B.C. Ferries has won a court injunction to keep protesters from interfering with sailings this Family Day weekend and beyond.
The order issued by B.C. Supreme Court on Friday bars individuals from obstructing access to ferry terminals by land or water. No one is allowed to block or disrupt the “correct functioning” of B.C. Ferries, Justice Brian MacKenzie ordered.
That consists of obstructing access to the terminals, hindering or covering closed-circuit television video cameras on or near the ferryboats, or physically blocking B.C. Ferries workers or members of the general public from going into terminals and associated buildings, according to the order.
RCMP are authorized to arrest and eliminate anybody contravening the order.
Social-media posts indicated demonstrations could return to Swartz Bay terminal on Saturday, B.C. Ferries stated in its notification of application. The company “likewise has concerns for its other terminals due to posts on social networks calling for protesters to shut down the B.C. government,” states the notification.
On Jan. 20, protesters supporting Wet’ suwet’ en chiefs who oppose an LNG pipeline in northern B.C. established a blockade on the highway resulting in Swartz Bay, preventing automobiles from reaching the terminal.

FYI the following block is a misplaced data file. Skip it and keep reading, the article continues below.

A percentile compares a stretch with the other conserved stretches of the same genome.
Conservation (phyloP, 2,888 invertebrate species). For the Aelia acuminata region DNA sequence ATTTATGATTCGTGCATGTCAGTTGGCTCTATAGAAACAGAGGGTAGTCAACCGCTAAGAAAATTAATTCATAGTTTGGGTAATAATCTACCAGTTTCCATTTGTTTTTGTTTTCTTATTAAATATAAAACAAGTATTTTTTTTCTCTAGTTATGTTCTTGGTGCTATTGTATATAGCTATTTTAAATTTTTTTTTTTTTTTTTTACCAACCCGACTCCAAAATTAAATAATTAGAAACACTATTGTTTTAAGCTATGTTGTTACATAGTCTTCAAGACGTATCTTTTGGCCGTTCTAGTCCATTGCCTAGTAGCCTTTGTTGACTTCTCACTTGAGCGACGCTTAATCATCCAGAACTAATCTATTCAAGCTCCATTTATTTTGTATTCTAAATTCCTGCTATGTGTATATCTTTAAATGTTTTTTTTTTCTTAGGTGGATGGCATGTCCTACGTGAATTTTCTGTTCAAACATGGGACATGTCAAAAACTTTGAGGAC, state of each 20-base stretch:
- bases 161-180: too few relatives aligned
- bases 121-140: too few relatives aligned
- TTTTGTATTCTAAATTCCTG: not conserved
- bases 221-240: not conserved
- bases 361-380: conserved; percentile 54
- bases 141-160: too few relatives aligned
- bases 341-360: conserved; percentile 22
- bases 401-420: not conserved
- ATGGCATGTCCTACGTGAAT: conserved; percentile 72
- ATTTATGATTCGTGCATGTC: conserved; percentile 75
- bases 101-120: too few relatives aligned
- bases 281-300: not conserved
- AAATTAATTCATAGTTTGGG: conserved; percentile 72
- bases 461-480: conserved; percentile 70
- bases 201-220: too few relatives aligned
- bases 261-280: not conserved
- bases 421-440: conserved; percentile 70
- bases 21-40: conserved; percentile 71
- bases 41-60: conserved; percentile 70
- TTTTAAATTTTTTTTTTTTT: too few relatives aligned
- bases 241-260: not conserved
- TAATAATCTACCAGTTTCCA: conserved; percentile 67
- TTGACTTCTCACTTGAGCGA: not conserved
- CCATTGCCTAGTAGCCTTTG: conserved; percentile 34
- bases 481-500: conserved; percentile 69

Also, protesters in four kayaks were in the water in or near the terminal to obstruct vessels from getting here and leaving, B.C. Ferries stated.
As a result of the January demonstration, one ferry sailing was delayed by 70 minutes and another was cancelled, the application stated.
The demonstration likewise impacted cruisings from Salt Spring Island and other Gulf Islands to Swartz Bay, and led to “substantial” traffic backups on Highway 17, inconveniencing many visitors, who went through lengthy hold-ups, the company stated.
Protesters also staged a demonstration at Alert Bay near the ferry terminal on Feb. 9.
Because Family Day weekend is traditionally busy, drawing in high volumes of traffic, blockades at ferryboat terminals would trigger “severe and substantial disruption to taking a trip members of the general public,” B.C. Ferries stated.
The corporation kept in mind in its notice of application that ferries from the Swartz Bay this weekend are expected to include about 33 vital medical transfers for patients who do not have the necessary medical facility in their neighborhoods– mostly from the Southern Gulf Islands, where medical centers are restricted.
The January ferryboat interruption cost B.C. Ferries $50,000 to $70,000, the company stated in its notification, adding similar losses are likely if blockades are established once again.
B.C. Ferries is producing presentation zones at each of its terminals that would enable protesters to be extremely noticeable and express their views. Those zones would not block access to terminals or restrain traffic, the company said.
B.C. Ferries states it has actually added more than 20 additional sailings in between Swartz Bay and Tsawwassen for the Family Day weekend.
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